U.S. to review California water diversion rulings
SAN FRANCISCO |
SAN FRANCISCO (Reuters) - U.S. officials said on Monday they would reconsider new environmental mandates requiring California to divert water from drought-stricken farms and cities to help endangered fish in rivers and on the coast.
Governor Arnold Schwarzenegger and others in the state strongly oppose the diversions, arguing that they could damage the state's agricultural sector, the largest in the country, and add to California's woes during an economic slowdown.
California is the richest economy in the United States.
In a conference call with reporters, Secretary of the Interior Ken Salazar said the non-profit National Academy of Sciences, which occasionally advises Washington, will review two federal reports backing the diversions by March 15, 2010.
Salazar, however, said water would continue to be diverted during the review and added that he agreed with the biological rulings by the U.S. Fish and Wildlife Service and the National Marine Fisheries Service, which backed the idea.
The agencies took action in the wake of federal court rulings ordering California to do more to protect salmon, smelt and other fish endangered by diversion of water to human uses.
The state once teemed with salmon, but its commercial fishing season has been called off for two consecutive years due to low numbers of fish. The tiny smelt is in peril due to environmental changes in the Sacramento Delta and San Francisco Bay.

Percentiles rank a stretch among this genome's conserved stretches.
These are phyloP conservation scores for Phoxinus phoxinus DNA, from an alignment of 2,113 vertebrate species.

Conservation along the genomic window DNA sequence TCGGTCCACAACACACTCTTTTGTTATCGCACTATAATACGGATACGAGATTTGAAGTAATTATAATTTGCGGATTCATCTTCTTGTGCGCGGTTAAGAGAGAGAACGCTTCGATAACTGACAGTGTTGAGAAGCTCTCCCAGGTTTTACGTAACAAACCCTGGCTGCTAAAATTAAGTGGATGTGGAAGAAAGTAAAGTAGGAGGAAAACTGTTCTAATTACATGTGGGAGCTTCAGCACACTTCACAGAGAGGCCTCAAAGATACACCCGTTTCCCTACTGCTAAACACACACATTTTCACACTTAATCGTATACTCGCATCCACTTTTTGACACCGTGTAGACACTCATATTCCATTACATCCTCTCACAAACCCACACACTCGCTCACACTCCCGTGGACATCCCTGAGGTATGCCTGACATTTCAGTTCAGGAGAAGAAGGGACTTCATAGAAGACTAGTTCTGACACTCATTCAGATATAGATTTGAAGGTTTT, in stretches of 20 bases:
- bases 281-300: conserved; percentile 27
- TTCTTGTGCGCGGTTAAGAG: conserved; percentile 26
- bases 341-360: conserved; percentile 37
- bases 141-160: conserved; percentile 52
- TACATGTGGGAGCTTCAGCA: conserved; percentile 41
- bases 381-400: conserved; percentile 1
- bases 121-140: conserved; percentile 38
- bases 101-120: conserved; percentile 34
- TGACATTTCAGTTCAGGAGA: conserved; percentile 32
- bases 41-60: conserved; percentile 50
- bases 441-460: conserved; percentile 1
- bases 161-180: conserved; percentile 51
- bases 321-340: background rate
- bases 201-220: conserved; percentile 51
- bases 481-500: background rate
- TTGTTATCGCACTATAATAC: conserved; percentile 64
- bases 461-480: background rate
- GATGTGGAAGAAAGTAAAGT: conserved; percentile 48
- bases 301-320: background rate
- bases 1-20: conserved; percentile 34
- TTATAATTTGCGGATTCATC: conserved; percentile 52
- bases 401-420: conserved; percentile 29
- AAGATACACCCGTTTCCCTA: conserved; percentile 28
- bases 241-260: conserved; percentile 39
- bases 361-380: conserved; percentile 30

California, the most populous U.S. state and the nation's largest economy, is a key battleground for environmentalists and industry, who differ over how to allocate the state's scarce water supplies.
The state is in its third consecutive year of drought.
California's legislature last week passed a major plan to overhaul water resources and protect the Sacramento Delta wetlands, which empty into San Francisco Bay, are a key water source and are seen as an ecosystem in trouble.
(Editing by Paul Simao)
(for more environmental news see our Environment blog at blogs.reuters.com/environment)
(Reporting by Peter Henderson)
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